I REALLY wanted to like this tea, but the bitter/sour notes in early steepings was just too overwhelming and completely contrary to the sweet, fruity aroma of the leaves.

The early steeps of this tea seem to be on a mission to disprove the notion that you wouldn’t know bitter if it slapped you in the face because it walks up and introduces itself by slapping you in the face. Hard.

If I had more of this tea I’d spend a bit of time playing around with water temp and the amount of leaf to use , but as it stands I’ll be setting this one aside for a couple of years to see how it evolves. It’s quite possible that the very things that make it unpalatable now will make it amazing in a few years.

Flavors: Bitter, Cream, Sour, Sweet, Vegetal

Preparation
205 °F / 96 °C 0 min, 15 sec 6 g 3 OZ / 90 ML
mrmopar

You ran the course on this one. I think with some age this will mellow out. I don’t think I have hardly touched the 15’s I have from themyet. Might be time to check them out a bit.

tanluwils

Nice thorough notes you got there. It sounds like quite a ride!

LucidiTea

@mrmopar Yeah, I try to always respect the leaves. :) I’ve had teas that started out rough and ended amazing so I always want to do my do diligence. That said, I think in a year or so it’d be really interesting to sample this one again. This is the first sheng that I’ve had that fit some of the harsher descriptions of what a young sheng can be.

LucidiTea

@tanluwils Thanks! It most certainly was! I like taking notes per steep because I can get a better sense of a tea’s complexity if there’s any to be had as different tastes and notes show up throughout a session. Just dawned on me that it could be hell for anyone reading through all that much, but there’s nothing wrong with skimming, LOL!

nebu78

Brilliant review and pretty accuratly mirros my first session with this tea. On my 2nd run i then tried to steep at 80 – 85°C which helped a lot. The bitterness still takes center stage but isn’t as in your face anymore and gives some room for more of the fruity and sweet notes which makes it much more palatable. Also i found that even though it got this overwhelming bitterness when drinking, the lingering aftertaste is actually quite pleasant and leaves you craving for more.

LucidiTea

@nebu78 I will try a lower temperature next time and perhaps 1g less on the leaves. All part of the process. _ I have an unbelievable amount of tea to go through so I figure I’d let it rest a bit.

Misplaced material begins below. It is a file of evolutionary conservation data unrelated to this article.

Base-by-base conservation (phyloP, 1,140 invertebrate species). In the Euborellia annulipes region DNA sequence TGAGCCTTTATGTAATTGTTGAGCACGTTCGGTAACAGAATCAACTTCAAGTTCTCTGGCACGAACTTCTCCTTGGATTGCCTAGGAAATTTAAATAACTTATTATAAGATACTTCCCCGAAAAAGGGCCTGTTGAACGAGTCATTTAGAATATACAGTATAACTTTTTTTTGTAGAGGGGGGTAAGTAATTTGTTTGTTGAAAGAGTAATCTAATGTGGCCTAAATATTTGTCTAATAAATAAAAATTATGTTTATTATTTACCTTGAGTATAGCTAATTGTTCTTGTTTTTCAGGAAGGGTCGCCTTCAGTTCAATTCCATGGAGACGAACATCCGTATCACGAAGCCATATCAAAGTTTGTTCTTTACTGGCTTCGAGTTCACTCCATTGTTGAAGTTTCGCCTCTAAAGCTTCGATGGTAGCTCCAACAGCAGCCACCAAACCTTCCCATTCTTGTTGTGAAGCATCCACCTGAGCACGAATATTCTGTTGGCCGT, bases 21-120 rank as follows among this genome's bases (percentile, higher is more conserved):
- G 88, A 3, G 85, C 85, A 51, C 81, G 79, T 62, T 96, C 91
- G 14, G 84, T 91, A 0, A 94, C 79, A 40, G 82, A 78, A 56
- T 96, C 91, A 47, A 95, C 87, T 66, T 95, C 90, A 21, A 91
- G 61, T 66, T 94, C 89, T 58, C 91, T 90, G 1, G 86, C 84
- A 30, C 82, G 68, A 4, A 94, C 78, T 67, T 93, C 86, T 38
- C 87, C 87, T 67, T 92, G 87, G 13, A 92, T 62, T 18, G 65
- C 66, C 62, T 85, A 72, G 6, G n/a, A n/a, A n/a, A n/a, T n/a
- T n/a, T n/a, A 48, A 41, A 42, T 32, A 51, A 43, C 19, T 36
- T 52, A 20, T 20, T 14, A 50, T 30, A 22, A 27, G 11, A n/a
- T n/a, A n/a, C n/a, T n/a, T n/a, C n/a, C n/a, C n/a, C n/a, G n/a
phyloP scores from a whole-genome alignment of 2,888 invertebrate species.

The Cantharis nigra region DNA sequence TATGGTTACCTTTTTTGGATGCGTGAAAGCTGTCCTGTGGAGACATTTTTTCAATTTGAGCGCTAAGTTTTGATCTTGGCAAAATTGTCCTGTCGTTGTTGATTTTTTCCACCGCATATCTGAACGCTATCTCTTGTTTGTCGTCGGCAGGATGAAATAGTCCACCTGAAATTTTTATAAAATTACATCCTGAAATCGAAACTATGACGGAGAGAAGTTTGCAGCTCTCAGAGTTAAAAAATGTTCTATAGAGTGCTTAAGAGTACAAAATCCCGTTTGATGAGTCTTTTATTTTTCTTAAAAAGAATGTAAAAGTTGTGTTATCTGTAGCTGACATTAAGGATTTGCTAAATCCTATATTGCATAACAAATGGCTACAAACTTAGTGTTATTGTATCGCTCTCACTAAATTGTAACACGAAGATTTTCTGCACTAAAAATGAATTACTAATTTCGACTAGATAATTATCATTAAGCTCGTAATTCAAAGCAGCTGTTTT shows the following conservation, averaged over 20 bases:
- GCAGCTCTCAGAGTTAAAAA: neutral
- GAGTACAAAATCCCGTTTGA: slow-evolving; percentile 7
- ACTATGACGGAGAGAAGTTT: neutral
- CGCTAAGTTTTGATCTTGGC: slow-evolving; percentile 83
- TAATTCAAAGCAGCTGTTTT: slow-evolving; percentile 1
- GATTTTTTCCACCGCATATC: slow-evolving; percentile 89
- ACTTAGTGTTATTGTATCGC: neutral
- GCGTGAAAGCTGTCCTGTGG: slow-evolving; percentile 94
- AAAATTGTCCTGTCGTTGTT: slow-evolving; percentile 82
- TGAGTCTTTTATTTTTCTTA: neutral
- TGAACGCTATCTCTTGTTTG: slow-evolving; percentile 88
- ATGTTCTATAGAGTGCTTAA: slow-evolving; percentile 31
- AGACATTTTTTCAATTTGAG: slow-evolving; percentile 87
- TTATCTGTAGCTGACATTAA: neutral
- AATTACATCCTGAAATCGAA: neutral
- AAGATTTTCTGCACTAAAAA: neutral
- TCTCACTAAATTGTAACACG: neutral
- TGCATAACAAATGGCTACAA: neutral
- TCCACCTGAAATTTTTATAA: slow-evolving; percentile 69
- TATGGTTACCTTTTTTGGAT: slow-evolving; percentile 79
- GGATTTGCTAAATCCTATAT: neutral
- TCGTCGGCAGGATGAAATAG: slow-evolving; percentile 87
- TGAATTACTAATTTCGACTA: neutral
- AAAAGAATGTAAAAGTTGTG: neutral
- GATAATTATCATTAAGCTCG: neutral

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106 tasting notes

So… the dried leaf is interesting looking, quite dark and speckled in color. The aroma is not very distinct, but different. Wet leaf is even more vibrantly hued and a strongly unusual aroma of some herb I can’t identify and a powdery smell. O…kay. Well, that’s certainly new, let’s try some!

Starts off predominately citrus with a strong creaminess that is both texture and taste. I’ve heard pineapple notes in reference to this tea, and I can see that, although without the sharp acidic tang flavor I characterize the fruit with. By the 3-4 steeps, the milk/cream flavor is getting stronger, almost cloying, and lingers heavily throughout. The tea seems to begin to commit to those predominant sour fruit and cream flavors more heavily, removing a lot of the muddled flavors I couldn’t identify at the very start that made me lean toward pineapple, save for an odd herbal aftertaste/body, maybe some mix of basil and something else. A mineral sweetness blooms behind the dairy, but I can’t get over that weird sour, curdled milk taste that I am NOT digging at all.

It’s not very bitter or astringent despite that sourness, so eventually, I cranked up the heat to boiling in a bit of a desperate attempt to somehow get rid of that flavor/flavor combination by later steeps (somewhere around 6-8) after consulting with other people who have had a better time of this than I was. Success! The seriously “off” milk taste and texture is now gone, at least, with that predominant sour citrus lemon taste remaining and sharpening, giving room to a nice throat feel and a more center stage for the sweet mineral flavors that swiftly follow. The cream is still detectable as it blends with the herb aftertastes, but is more of a lingering memory that it was there and much harder to discern, which is completely fine by me.